Trap music is a saga of a gritty, motivational truth. Although some may listen to Gucci Mane, Waka Flocka, (early) T.I., 2 Chainz, Future, Migos or Jeezy for the soulful synths, snares, 808s, and country grammar, others listen for the tales of struggle to triumph.
While mainstream trap music might be detached from its roots having become new wave EDM, bona fide trap music still manages to be celebrated, in social settings where all can rap along, and even at the most intimate and spiritual of yoga sessions. Undoubtedly, music can (and does, from my own recollection) shape the way we experience moments, make memories or aspire to be our highest selves.
Such was the case when I found myself rapping to lyrics I had recited many times before and nodding my head to beats that accompanied the pound of the bass, which made the floor vibrate from under me. When I first took Brandon Copeland’s Trap Yoga class last summer, I knew I was going to get more than I had signed up for. I sat in the perfect spot next to a fan, which I soon learned was a heater. And by the end of the class I was dripping in sweat and wondering if I could find his playlist somewhere on Soundcloud.
Since then, the 26-year-old yoga enthusiast and now owner of Khepera Wellness Yoga studio, Brandon Copeland, has continued teaching yoga to both beginners and vets, prescribing trap for wellness and healing. I sat down with Copeland to discuss his approach to yoga, building the black community and his response to the killings of unarmed black men by police officers.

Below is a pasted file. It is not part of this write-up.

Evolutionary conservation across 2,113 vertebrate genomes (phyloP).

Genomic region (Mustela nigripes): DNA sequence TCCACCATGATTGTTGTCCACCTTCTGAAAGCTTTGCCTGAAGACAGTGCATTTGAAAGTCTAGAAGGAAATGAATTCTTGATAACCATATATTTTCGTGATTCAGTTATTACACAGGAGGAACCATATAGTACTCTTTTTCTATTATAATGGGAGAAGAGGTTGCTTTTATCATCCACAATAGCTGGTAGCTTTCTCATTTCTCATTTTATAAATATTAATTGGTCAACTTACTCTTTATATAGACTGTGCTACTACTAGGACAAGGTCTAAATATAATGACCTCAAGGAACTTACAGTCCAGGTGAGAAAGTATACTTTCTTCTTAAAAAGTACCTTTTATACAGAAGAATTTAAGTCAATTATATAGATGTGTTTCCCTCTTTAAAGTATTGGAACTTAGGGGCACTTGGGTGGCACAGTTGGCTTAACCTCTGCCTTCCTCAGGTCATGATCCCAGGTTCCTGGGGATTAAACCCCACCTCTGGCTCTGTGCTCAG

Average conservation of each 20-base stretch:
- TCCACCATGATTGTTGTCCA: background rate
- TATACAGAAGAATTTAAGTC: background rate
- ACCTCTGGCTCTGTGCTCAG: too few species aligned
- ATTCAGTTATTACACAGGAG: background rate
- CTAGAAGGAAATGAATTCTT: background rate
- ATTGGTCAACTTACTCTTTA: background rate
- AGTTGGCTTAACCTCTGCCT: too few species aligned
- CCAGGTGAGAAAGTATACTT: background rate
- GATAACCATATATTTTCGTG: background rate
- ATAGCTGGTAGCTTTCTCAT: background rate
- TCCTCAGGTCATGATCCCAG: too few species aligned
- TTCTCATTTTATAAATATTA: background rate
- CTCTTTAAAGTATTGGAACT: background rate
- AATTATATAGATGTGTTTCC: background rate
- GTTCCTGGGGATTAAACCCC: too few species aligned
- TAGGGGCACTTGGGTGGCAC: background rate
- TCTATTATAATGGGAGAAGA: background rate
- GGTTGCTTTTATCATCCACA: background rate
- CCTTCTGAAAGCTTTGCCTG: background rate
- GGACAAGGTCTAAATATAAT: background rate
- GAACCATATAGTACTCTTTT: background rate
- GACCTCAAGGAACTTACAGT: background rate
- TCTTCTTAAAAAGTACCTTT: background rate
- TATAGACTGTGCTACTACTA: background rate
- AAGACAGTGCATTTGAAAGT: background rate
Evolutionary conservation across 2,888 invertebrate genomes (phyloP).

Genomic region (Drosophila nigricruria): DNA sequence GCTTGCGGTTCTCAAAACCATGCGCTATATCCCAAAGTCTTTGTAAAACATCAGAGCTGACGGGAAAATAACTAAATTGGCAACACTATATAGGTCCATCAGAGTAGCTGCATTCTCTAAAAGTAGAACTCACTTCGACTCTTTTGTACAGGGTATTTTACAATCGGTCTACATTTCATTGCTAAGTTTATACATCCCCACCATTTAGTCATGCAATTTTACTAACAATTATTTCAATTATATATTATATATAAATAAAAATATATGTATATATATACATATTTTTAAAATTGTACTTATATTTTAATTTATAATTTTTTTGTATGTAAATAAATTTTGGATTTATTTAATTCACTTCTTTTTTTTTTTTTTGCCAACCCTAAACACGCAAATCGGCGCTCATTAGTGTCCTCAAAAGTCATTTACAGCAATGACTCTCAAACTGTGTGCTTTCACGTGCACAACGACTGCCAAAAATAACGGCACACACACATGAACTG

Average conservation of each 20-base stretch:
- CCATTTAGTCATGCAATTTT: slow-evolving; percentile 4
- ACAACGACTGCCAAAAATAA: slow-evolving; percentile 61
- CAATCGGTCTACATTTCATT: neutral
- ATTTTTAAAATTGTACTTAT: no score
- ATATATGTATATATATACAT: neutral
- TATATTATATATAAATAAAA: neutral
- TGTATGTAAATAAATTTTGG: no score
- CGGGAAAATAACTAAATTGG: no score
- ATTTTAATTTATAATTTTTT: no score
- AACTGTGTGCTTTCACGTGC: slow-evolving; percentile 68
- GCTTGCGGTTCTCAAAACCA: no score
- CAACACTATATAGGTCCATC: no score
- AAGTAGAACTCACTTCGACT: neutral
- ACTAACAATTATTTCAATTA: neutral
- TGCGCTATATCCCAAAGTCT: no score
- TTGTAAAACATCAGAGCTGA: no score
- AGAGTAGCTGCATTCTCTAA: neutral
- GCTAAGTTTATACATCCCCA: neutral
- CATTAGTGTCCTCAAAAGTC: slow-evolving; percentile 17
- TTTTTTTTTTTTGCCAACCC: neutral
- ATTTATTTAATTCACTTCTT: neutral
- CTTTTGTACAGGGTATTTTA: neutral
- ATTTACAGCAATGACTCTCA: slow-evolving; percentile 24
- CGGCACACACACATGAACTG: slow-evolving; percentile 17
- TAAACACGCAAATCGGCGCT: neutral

Blavity: What is Trap Yoga?
Brandon Copeland: Trap Yoga is a power yoga class held at my studio, Khepera Wellness, in Washington D.C. that incorporates trap music with movement. I came up with the idea from my own practice and love for all things trap music. I realized that when I was not in the studios around the city which mostly played Zen music or mainstream by white artists or Asian [artists], I listened to my favorite music — hip-hop and rap. I found that the intense work that I was doing on the mat in my particular style of yoga, ‘Rocket,’ was best inspired by the music hustlers I listen to. Being an ATLien, trap music was naturally the motivation I used. When I mentioned the #TrapYoga classes on my Instagram people responded so powerfully that I had to create the experience for everyone.
B: How does trap music inspire your practice?
BC: Trap music has always helped me work harder. There is something about the way that the music is produced that draws out the best of me. I like how artists connect with the soul of the listener. Aspirations, hard work, and the problems of life are the content that fills dope, heavy beats. When I hear trap music, I want to be better, do better. I feel the same way on the mat. I am consistently using what I already have to get what I need and have to recognize that my circumstances do not determine the outcome of my life. The journey is the destination in trap music and in yoga, especially in power yoga. Of course we all want a million dollars and the perfect handstand. Hustlers and yogis realize that the journey to those things teaches you much more about yourself than gaining them ever will.